Time and again, I get asked for children’s book recommendations. I am a self-confessed bibliophile, and I have maintained a modest collection of children’s books at home. You should know that I am not an expert. But I am a mother who wants to share the love of great literature to my own children, and I’d like to share a few things I’ve learned over the years in choosing books that would help build a home library. I say this because the Philippines does not have a lot of public libraries. This is why having your own library is essential in raising readers in our country. A decent collection could greatly benefit your kids or perhaps even your grandkids in the future, Lord willing.
I don’t mean start hunting for books early in the morning, although that is good, too. What I mean is to begin building your collection early on, as long as your budget allows it. I started collecting children’s books when I was still single. Although I was unsure if I was going to have kids or even get married, I was placed in children’s ministry when I was doing practicum while I was in seminary. From there, my love for teaching and training children reflected my collection of worthy resources that would help address children’s needs. For more practical reasons, you may begin building your collection while your baby is still in the womb. Reading to children in utero helps mothers bond with their babies, aside from other developmental benefits.
Stick with the Classics
My biggest tip if you have a limited budget is to pick the classics—classic books or classic authors. There is a reason why they are bestsellers. Their style and content has lasted from one generation to another, making them family favorites for years. Another tip is to look out for the Giesel Award, Caldecott Medal and Newbery Award badges when hunting for good books. Any of these awards boost the credibility of a children’s book. Find out more about these badges over here. The same goes for all-time favorite children’s book authors like Dr. Seuss (The Cat in a Hat or Oh, The Places You’ll Go), Eric Carle (Brown Bear, Brown Bear or The Little Hungry Caterpillar), Margaret Wise Brown (Goodnight Moon or The Big Red Barn), and others. Their books come up often in recommended lists (see below). You might want to stick to these classic authors if you’re building a small collection.
Stay Away from Twaddle
Choosing classics does not mean you should not buy new ones. But try to stay away from twaddle as much as possible. You can recognize twaddle when you have been surrounded by good books. Twaddle books are badly written second-rate literature that underestimate children’s intelligence, and are often book versions of their TV or movie counterparts. You can read more about what twaddle is over here. Not everyone will agree, but educator Charlotte Mason was adamant about not tolerating twaddle books when reading to children,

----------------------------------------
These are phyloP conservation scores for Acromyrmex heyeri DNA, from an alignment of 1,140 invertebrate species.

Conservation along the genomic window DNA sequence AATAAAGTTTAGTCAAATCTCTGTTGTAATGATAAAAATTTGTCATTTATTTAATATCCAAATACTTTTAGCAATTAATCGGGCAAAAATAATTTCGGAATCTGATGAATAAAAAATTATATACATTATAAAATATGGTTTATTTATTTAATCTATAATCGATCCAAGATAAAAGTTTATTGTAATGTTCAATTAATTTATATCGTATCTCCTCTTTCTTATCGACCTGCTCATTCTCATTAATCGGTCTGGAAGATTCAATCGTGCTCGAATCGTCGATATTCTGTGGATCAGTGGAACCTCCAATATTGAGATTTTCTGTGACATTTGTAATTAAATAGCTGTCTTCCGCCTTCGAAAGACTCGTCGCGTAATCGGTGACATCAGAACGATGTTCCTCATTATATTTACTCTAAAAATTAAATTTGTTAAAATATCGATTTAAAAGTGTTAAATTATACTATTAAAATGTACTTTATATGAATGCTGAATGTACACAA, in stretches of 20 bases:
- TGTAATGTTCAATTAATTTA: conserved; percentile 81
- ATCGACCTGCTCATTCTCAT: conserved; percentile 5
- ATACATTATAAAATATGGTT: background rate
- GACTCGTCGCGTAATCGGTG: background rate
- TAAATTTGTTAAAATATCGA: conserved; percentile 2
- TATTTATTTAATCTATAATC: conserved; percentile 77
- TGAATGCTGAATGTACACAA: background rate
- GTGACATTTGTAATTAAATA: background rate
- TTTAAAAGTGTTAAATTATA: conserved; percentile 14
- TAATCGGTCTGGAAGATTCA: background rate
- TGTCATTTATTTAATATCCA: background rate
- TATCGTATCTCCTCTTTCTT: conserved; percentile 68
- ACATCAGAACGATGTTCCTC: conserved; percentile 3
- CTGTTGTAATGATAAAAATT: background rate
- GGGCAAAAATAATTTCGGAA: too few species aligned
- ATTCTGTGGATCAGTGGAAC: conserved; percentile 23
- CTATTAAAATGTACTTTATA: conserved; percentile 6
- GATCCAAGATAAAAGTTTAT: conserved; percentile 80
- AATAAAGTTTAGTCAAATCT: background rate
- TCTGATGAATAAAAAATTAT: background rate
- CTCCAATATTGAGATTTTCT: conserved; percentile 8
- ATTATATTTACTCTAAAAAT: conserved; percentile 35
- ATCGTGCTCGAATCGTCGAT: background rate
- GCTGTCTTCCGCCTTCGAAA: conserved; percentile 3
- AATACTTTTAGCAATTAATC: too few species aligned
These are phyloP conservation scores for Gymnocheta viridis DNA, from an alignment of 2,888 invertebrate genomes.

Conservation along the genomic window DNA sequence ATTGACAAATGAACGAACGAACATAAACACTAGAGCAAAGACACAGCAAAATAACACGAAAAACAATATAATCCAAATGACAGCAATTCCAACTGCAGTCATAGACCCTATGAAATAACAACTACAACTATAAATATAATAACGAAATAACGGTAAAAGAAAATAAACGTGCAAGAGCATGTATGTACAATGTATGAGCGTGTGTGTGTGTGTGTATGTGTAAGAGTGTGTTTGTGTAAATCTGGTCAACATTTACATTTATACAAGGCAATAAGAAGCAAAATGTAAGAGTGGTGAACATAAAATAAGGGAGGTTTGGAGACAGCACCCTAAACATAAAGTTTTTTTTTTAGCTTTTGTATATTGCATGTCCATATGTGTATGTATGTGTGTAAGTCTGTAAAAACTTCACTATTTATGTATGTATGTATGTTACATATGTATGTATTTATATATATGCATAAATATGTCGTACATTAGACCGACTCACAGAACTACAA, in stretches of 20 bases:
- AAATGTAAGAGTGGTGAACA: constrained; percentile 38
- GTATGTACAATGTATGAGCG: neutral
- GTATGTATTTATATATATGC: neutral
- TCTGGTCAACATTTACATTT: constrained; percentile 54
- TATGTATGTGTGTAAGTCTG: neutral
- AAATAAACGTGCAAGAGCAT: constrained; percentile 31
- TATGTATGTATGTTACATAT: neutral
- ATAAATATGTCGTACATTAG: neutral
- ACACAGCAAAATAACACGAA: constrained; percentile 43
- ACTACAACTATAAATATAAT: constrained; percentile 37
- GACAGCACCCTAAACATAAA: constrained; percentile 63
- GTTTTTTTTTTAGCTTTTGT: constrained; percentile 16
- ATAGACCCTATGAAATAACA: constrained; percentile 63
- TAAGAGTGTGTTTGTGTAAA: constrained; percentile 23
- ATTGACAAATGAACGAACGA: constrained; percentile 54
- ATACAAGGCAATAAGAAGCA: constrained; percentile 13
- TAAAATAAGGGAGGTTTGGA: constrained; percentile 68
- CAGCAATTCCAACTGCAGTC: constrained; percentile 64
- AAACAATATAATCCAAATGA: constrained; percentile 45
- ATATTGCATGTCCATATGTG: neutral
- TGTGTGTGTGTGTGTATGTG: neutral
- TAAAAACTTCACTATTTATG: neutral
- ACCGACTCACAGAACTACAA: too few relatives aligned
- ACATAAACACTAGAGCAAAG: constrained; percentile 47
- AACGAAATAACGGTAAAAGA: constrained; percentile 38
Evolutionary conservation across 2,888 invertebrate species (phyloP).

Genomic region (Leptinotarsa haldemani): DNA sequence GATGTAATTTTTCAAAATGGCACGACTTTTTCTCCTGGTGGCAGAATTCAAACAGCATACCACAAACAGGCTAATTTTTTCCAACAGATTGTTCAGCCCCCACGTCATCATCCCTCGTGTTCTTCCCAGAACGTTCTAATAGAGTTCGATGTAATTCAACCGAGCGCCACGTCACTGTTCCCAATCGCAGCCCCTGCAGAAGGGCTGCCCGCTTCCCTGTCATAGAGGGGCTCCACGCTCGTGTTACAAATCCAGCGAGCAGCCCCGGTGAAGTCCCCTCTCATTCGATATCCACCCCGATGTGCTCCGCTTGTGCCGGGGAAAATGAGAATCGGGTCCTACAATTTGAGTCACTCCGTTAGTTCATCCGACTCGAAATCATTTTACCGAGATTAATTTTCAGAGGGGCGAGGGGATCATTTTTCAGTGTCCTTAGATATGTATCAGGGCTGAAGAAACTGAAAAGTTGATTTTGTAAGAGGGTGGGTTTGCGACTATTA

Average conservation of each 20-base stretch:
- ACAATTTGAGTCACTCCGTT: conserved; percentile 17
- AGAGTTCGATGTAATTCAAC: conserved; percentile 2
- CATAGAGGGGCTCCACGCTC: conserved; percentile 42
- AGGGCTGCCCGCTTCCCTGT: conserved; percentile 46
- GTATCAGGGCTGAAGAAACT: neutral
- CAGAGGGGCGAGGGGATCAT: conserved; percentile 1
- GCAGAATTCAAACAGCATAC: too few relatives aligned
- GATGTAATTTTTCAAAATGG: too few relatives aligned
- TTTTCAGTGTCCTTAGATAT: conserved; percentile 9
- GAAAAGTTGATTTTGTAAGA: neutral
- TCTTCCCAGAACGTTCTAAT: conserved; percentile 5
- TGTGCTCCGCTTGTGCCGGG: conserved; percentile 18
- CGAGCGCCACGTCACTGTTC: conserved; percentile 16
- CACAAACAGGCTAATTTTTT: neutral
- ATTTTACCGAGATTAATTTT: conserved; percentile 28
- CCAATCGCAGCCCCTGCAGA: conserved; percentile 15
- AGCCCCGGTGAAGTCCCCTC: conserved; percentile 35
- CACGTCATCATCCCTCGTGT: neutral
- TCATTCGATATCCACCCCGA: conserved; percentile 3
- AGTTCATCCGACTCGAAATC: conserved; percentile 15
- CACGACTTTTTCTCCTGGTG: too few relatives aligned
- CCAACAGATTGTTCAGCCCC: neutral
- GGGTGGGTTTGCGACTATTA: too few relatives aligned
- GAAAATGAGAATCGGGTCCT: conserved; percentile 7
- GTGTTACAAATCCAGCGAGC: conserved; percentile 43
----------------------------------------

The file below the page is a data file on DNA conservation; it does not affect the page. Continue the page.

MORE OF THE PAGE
They must grow up upon the best. There must never be a period in their lives when they are allowed to read or listen to twaddle or reading-made-easy. There is never a time when they are unequal to worthy thoughts, well put; inspiring tales, well told.
Study Book Lists
Familiarize yourself with recommended book lists. I was surprised how little some people know about good resources that would point them in a right direction. A quick search in Google or Pinterest would get you there. But knowing the difference between quality books and twaddle take a lot of practice, and reputable book lists help you with that. See The Classical Reader for a compendium of age-appropriate book recommendations by different classical educators. You could also try homeschooling resources like Five In A Row or literature-heavy curricula like Sonlight or Veritas Press.
Scavenge Second-Hand Bookstores
If you have a mental list of good books to find, going to second-hand bookshops like BookSale or Biblio would be so much easier since you already know what you’re looking for. I could spend all day scavenging for good finds. But if you’re like me—a hands-on mama with two active kids—you know it’s next to impossible. So I resort to online shopping. Sure, you pay a little more than the brick and mortar shops, but it saves you a ton of time and energy. I will provide a list of my recommended online stores some other time. Also, watch out for book fairs like the Big Bad Wolf Book Fair this month, and the Manila International Book Fair every September for books sold at bargain prices.
So far, these are the top five basic things you should look out for when choosing books for children. Selecting Christian books deserve a full post, and will be reserved for another time. My recommended book lists are also in the pipeline.
Please let me know in the comments section if this post has been of help to you and your family. Feel free to comment if you have anything to add as well.